Hi !
Featured games (91)
games approved by the League of Dukes
Games in Showcase (757)
Games in Android Showcase (229)
games submitted by our members
Games in WIP (844)
games currently in development
News: Read the Java Gaming Resources, or peek at the official Java tutorials
    Home     Help   Search   Login   Register   
Pages: [1]
  ignore  |  Print  
  hmmm... efficient collision?  (Read 2883 times)
0 Members and 1 Guest are viewing this topic.
Offline NexusOne

Junior Devvie

Java games rock!

« Posted 2004-01-03 23:24:45 »

I'm thinking of a way to create efficient collision detection in a 3d world. Would it be efficient enough if I were to create a 2d array of linked lists of references to game objects, where the each slot in the array is imagined to be a column in the 3d world, of objects with similar x and z coordinates (y being the up-vector)? Then based on where a person is in the world, they could only collide with objects in the linked list of the spot in the world they are at, or adjacent ones. That would eliminate about 99% of all game objects from collision tests. Any thoughts?
Offline kevglass

« JGO Spiffy Duke »

Medals: 319
Projects: 25
Exp: 22 years

Coder, Trainee Pixel Artist, Game Reviewer

« Reply #1 - Posted 2004-01-04 06:05:33 »

This is part of how I spatially partition my current game world. It works fine but thats really to do with the type of map I'm working with. If most of your map spread is width and depth this should be enough.


Offline Jeff

JGO Coder

Got any cats?

« Reply #2 - Posted 2004-01-13 02:04:41 »

Another common approach is a nested tree of bounding volumes.

Got a question about Java and game programming?  Just new to the Java Game Development Community?  Try my FAQ.  Its likely you'll learn something!
Games published by our own members! Check 'em out!
Legends of Yore - The Casual Retro Roguelike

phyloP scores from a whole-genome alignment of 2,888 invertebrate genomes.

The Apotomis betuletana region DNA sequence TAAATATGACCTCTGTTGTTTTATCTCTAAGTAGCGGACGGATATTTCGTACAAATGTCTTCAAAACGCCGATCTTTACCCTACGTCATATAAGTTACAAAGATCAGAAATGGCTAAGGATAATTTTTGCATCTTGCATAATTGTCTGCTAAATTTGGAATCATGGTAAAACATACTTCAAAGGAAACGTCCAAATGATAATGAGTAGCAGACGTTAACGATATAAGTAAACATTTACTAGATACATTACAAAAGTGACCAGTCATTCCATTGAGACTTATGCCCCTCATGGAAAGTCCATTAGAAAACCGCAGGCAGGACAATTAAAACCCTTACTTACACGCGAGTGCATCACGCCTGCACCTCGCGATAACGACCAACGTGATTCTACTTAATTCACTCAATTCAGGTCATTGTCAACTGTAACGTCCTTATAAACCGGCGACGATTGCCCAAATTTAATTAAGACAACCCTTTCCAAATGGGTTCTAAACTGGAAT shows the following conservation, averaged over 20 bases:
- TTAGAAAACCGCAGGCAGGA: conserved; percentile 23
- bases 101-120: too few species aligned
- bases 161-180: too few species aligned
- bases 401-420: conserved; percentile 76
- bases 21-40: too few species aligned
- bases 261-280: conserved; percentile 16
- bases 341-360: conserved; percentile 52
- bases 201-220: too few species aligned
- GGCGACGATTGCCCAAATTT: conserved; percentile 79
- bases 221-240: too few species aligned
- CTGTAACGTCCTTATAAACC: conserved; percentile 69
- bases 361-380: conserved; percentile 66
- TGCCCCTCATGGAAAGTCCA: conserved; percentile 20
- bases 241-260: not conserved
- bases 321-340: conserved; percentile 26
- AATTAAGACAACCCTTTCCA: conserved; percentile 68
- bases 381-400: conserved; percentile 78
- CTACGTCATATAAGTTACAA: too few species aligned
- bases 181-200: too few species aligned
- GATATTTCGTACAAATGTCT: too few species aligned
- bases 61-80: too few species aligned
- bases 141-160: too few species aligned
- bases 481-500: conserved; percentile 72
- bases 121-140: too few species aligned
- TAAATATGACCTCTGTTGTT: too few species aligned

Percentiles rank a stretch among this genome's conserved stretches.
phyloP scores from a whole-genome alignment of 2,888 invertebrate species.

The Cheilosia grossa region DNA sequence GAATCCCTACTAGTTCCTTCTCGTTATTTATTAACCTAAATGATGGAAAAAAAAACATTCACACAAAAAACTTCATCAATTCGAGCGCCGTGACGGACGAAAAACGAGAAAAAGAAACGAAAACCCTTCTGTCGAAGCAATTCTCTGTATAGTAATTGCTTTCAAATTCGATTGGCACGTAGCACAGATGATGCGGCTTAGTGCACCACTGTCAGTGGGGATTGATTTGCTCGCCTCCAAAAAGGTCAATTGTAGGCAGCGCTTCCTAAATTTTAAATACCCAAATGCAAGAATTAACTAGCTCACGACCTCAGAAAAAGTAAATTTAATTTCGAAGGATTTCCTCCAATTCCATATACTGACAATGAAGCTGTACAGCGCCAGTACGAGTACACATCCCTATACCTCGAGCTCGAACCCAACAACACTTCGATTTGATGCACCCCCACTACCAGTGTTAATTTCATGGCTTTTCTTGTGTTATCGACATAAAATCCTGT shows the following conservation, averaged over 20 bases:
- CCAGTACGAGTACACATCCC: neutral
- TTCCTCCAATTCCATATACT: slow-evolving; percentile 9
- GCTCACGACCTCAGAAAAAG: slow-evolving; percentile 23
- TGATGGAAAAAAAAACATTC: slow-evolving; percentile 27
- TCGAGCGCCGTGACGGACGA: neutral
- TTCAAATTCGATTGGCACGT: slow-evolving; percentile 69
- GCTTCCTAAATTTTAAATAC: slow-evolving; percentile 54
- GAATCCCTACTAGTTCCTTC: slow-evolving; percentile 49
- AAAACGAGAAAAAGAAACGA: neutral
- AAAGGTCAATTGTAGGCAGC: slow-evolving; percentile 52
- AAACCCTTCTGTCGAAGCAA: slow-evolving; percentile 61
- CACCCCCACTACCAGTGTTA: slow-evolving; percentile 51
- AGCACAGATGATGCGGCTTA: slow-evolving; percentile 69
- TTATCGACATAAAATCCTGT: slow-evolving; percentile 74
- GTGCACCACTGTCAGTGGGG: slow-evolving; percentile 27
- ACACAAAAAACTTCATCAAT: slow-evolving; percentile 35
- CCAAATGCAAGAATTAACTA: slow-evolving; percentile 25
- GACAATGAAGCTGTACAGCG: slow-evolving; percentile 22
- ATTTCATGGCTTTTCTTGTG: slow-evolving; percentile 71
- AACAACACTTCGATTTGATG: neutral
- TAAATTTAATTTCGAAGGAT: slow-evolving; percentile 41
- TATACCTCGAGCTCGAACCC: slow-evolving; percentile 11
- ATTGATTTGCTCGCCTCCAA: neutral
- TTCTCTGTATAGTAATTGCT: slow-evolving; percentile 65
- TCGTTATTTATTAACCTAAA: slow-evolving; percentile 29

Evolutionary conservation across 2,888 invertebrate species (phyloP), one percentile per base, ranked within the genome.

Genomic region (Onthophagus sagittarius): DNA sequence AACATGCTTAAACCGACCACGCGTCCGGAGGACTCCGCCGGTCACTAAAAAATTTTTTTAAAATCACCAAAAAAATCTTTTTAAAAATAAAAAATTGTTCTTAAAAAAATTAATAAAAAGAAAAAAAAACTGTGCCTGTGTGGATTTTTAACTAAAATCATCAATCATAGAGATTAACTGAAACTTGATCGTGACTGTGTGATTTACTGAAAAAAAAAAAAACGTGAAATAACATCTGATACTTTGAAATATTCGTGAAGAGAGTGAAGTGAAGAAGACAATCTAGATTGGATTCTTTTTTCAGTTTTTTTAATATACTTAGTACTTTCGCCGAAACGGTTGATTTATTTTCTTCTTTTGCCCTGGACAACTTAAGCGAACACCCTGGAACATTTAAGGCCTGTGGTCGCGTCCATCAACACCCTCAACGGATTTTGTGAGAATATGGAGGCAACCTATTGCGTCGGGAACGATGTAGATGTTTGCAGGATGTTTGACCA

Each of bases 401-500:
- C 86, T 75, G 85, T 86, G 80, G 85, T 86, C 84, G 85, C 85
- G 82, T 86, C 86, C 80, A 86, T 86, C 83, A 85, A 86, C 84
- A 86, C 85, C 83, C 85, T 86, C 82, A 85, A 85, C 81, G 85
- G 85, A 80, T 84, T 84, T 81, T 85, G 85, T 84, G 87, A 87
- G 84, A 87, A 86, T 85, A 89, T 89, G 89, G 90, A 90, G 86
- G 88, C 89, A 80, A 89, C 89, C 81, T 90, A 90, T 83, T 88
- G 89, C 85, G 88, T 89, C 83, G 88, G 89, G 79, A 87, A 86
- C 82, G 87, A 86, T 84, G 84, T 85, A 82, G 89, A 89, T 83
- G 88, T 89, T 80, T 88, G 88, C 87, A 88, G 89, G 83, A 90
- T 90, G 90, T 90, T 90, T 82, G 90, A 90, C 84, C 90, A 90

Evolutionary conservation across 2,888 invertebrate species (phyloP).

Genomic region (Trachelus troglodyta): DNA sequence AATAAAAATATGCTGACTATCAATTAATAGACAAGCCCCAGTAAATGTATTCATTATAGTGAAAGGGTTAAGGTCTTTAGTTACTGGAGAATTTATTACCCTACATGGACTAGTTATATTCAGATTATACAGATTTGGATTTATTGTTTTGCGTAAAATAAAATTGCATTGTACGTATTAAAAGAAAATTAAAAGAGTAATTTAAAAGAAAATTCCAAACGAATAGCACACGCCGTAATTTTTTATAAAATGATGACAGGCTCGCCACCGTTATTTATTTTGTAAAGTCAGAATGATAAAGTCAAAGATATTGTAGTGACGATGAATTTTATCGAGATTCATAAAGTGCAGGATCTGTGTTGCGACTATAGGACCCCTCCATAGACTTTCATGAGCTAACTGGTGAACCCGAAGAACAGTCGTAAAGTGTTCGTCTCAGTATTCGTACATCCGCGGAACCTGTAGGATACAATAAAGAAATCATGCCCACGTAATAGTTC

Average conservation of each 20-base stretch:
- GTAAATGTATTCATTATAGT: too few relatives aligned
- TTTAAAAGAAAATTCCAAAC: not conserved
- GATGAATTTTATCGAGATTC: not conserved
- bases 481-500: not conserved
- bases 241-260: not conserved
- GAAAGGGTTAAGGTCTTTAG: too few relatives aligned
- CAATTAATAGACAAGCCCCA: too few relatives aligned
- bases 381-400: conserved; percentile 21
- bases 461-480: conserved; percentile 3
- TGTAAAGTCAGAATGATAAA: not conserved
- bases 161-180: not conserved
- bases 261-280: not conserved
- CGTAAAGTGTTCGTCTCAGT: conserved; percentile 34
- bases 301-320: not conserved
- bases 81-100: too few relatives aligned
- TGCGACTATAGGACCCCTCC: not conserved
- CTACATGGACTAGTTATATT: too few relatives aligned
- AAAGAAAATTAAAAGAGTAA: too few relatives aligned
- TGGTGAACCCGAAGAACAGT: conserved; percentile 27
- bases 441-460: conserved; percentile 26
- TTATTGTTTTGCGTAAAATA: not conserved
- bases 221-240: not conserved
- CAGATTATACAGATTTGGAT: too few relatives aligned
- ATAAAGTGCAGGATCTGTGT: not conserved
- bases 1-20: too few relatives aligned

Offline princec

« JGO Spiffy Duke »

Medals: 1033
Projects: 3
Exp: 20 years

Eh? Who? What? ... Me?

« Reply #3 - Posted 2004-02-04 08:37:05 »

All collision detection algorithms between n objects ultimately execute in ((n-1)*(n-1))/2 time. No matter which way you slice and dice the problem with clever and fiddly linked lists and octrees you will always end up doing at least ((n-1)*(n-1))/2 collision detection tests, whether it being direct collisions or classification of objects beforehand into octree nodes.

You can gradually tend towards an n log n time algorithm by using tricks like octrees but the added complexity and overhead means this only becomes viable as n grows very large.

My advice, therefore, is to go with the simplest approach you can get away with, and make sure that you can change your approach if you find that there is a bottleneck in collision detection. Brute force is perfectly acceptable for a couple of hundred objects per frame.

Cas Smiley

Pages: [1]
  ignore  |  Print  

EgonOlsen (78 views)
2018-06-10 19:43:48

EgonOlsen (58 views)
2018-06-10 19:43:44

EgonOlsen (78 views)
2018-06-10 19:43:20

DesertCoockie (260 views)
2018-05-13 18:23:11

nelsongames (158 views)
2018-04-24 18:15:36

nelsongames (157 views)
2018-04-24 18:14:32

ivj94 (898 views)
2018-03-24 14:47:39

ivj94 (162 views)
2018-03-24 14:46:31

ivj94 (811 views)
2018-03-24 14:43:53

Solater (175 views)
2018-03-17 05:04:08
Java Gaming Resources
by philfrei
2017-12-05 19:38:37

Java Gaming Resources
by philfrei
2017-12-05 19:37:39

Java Gaming Resources
by philfrei
2017-12-05 19:36:10

Java Gaming Resources
by philfrei
2017-12-05 19:33:10

List of Learning Resources
by elect
2017-03-13 14:05:44

List of Learning Resources
by elect
2017-03-13 14:04:45

SF/X Libraries
by philfrei
2017-03-02 08:45:19

SF/X Libraries
by philfrei
2017-03-02 08:44:05 is not responsible for the content posted by its members, including references to external websites, and other references that may or may not have a relation with our primarily gaming and game production oriented community. inquiries and complaints can be sent via email to the info‑account of the company managing the website of java‑
Powered by MySQL Powered by PHP Powered by SMF 1.1.18 | SMF © 2013, Simple Machines | Managed by Enhanced Four Valid XHTML 1.0! Valid CSS!